LUBBOCK to SLC
My much anticipated solo race trip to Salt Lake City began on a Thursday evening when I boarded a Southwest flight from Lubbock to Las Vegas to SLC. I had a nice layover in Vegas so I grabbed some dinner (overpriced pasta and garlic bread), played $20 on the penny slots (won a bit, but ended up with nothing), then flew in to SLC. I arrived at 10:30 p.m. and headed to the Enterprise Car Rental counter where a very nice young gentleman named Cole took care of me and even gave me an upgrade for my birthday. This trip was off to a good start.
I drove to my Airbnb where my host, Sharon, met me around 11:30 p.m. She was so sweet to stay up and greet me, give me my key, show me around and say goodnight. The Airbnb was a lovely basement apartment (Stewart’s Hideaway was the Airbnb name) with a nice living area, a huge, fully stocked kitchen, a bedroom and a bathroom/laundry room. I crashed out within 10 minutes of my head hitting the pillow. I was exhausted!
The next morning, my alarm woke me around 7:00 a.m. and I headed out for a short shakeout run in the neighborhood. It was a beautiful little area called Sandy and just down the road I found a paved trail along the train tracks, so I ran along that for a good while, turned around and ran back. The cool weather was glorious. I have been fighting West Texas heat all summer long with no respite until now! I was hoping to have this same cool weather for the Saturday race, but temperatures were predicted to climb again, so my wish wasn’t to be granted. Bummer.
I then headed to the Expo where I would volunteer from 9:30-1:30. The expo was located at the SLC Community College about 25 minutes from where I was staying. Free parking was ample and access to the Bruin Center was quite easy. As with all Revel Races, they had the beautiful back drops and their larger than life numbers out for photo opportunities. I got another ambassador to snap a pic for me and of course he photobombed one!
I put on my snazzy official red Revel volunteer shirt and spent my 4 hour shift passing out race bibs and Goodr sunglasses. I love working at bib pickup because I get to visit with all of the first time marathoners/half marathoners as well as the veterans. There were some fun people working, so we snapped a pic.
After my shift, I picked up my own packet and shirt and headed downstairs to wander around the expo. Revel expos aren’t large by any means, but there are some nice vendors and some great freebies. My favorite booth was Rapid ReBoots. I got a free 10-minute compression session and it was just what I needed after the plane trip. I also bought a 2017 Revel Big Cottonwood shirt for $1.99 (I ran this race that year and it is my favorite shirt of all), a beer glass to add to my Revel collection, and a skull visor from Headsweats.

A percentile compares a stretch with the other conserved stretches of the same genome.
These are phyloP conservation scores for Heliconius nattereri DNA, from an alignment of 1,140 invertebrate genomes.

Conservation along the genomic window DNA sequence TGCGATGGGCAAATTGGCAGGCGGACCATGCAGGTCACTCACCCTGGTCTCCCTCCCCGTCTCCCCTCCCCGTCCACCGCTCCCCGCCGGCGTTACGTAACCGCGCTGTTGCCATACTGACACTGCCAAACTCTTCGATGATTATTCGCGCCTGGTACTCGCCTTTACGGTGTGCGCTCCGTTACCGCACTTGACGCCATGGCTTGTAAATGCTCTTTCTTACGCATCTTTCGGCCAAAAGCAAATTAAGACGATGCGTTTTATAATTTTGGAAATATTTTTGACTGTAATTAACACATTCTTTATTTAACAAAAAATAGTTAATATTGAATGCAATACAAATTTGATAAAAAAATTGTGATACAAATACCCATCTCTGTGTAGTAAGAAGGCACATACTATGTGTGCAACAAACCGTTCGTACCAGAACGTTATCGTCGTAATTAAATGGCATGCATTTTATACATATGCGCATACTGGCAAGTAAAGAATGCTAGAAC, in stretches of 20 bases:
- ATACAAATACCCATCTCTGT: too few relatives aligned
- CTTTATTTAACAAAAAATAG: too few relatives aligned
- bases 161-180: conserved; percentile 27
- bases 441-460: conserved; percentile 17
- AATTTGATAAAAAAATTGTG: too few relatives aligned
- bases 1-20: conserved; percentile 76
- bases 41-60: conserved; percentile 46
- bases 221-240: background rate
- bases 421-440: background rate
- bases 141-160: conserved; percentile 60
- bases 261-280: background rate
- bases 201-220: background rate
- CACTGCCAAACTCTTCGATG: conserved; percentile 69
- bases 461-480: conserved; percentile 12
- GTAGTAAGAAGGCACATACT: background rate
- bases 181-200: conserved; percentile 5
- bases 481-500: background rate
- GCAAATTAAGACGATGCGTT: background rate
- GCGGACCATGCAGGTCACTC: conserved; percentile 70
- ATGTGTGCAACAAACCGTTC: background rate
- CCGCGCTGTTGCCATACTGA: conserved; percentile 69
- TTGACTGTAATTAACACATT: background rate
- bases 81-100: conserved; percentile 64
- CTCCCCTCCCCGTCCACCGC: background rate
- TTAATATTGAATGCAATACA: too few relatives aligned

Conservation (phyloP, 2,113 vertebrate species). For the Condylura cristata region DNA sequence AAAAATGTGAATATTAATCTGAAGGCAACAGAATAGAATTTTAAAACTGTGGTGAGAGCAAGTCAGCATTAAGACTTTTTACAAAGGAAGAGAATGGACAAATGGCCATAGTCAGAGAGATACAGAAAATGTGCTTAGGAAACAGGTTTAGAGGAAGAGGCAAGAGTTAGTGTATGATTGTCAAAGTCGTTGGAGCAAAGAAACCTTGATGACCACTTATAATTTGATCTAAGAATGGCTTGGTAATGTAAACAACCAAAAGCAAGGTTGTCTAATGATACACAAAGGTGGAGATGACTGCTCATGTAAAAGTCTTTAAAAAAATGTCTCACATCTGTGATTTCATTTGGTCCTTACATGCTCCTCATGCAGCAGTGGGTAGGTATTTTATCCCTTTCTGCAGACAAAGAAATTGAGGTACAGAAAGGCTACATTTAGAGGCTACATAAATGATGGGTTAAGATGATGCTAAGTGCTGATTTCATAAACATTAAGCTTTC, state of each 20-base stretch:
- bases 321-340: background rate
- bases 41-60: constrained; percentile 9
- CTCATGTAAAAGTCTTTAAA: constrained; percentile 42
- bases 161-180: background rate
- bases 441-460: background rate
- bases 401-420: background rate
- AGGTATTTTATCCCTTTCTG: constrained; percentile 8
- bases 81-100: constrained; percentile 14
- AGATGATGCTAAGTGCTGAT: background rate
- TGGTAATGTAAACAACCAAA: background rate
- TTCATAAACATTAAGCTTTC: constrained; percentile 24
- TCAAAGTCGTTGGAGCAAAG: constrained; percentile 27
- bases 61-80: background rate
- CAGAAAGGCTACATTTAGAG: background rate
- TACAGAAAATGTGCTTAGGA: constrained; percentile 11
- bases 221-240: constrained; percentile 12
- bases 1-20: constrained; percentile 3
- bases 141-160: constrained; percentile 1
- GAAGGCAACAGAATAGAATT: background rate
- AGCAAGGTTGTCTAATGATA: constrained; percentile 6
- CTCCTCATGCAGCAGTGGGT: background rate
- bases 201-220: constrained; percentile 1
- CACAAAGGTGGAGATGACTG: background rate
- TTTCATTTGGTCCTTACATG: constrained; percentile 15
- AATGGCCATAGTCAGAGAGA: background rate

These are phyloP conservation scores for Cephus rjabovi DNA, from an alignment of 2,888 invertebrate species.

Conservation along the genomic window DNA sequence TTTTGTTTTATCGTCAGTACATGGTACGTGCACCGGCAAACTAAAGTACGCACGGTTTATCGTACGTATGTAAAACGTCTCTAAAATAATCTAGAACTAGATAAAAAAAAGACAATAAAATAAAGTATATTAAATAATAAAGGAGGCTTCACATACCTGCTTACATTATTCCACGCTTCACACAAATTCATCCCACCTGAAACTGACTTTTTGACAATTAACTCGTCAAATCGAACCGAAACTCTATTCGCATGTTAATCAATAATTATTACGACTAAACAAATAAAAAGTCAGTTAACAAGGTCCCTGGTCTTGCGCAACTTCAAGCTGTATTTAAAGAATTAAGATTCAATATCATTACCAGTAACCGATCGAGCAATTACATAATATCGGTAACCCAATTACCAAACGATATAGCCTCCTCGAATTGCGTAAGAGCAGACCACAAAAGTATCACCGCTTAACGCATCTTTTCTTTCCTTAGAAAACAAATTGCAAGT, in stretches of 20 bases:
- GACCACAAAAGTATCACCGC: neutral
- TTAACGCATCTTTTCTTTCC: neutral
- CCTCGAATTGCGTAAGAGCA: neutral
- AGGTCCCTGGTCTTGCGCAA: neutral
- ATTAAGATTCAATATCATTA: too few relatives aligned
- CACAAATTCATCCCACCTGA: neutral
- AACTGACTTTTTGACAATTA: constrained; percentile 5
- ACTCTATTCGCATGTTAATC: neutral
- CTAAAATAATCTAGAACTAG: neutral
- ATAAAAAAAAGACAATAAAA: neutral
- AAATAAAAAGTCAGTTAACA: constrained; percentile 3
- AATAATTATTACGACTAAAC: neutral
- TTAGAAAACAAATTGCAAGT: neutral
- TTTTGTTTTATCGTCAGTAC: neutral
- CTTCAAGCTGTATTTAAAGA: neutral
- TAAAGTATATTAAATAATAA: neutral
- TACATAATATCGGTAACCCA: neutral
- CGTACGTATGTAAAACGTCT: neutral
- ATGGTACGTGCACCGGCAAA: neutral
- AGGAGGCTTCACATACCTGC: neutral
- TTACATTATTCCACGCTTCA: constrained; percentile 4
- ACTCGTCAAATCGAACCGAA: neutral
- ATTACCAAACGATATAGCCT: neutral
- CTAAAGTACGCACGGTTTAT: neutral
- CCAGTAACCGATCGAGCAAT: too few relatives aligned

After the expo, I headed over to the Wasatch Running Center to browse around and bought some Maurten gels for my race. I have always used GU Roctane, but wanted to experiment with the Maurten this time. It is a little pricey, so I probably won’t use it on a regular basis. I bought a few packages at Fleet Feet in Austin and tried them out on a training run or two and they didn’t make me sick and seemed to work nicely, so I decided to try them for this race.
I needed some lunch so I found a restaurant called Pulp Lifestyle Kitchen. What a neat place! My “Buy the Roots” salad was delicious! If I ever go back to SLC, I will surely go there again!
It was now time to drive the course. If possible, I always try to make driving the course a habit for every race I run. Even though I have run this course once before, I wanted to refresh my memory. It took about an hour to get from the bottom of Big Cottonwood to the starting area at Guardsman Pass (9921 feet up). I snapped a quick pic and headed down the course. There were a few inclines that concerned me, but nothing too scary. I knew from before that the most horrifying part of Revel Big Cottonwood was the Out and Back at Mile 18.
It was getting a little late after my mountain excursion, so I found a Target to buy my epsom salts and splurged on a unicorn bath bomb. Look what was hidden inside after it dissolved! Could there be a more appropriate good luck charm?
My stop to Whole Foods for some dinner was a little disappointing as a lot of the foods on the hot bar were down to the dredges. I was able to find some beets, noodles, salad and a bit of bread. And, of course, some beer for after the race! I laid out my gear, soaked in Epsom and headed off to bed.
The alarm on my phone started ringing at 2:45am. Soooo early! I hit the snooze until 3:00 and rolled out of bed. I was excited and nervous. Yes, after 31 marathons I still get nervous. I think the thing that contributes the most to my nerves is logistics. Can I get to the start on time? Will there be an empty porta potty when I get there? Did I remember to pack everything I’ll need? And the list goes on and on…
The bus pick up was only a 9-minute drive from where I was staying. It couldn’t have been easier to drive there, find a parking place and head onto the bus. On the ride up, I met a very nice young lady who was running her second marathon. We chatted the entire ride and that made the hour drive just fly by.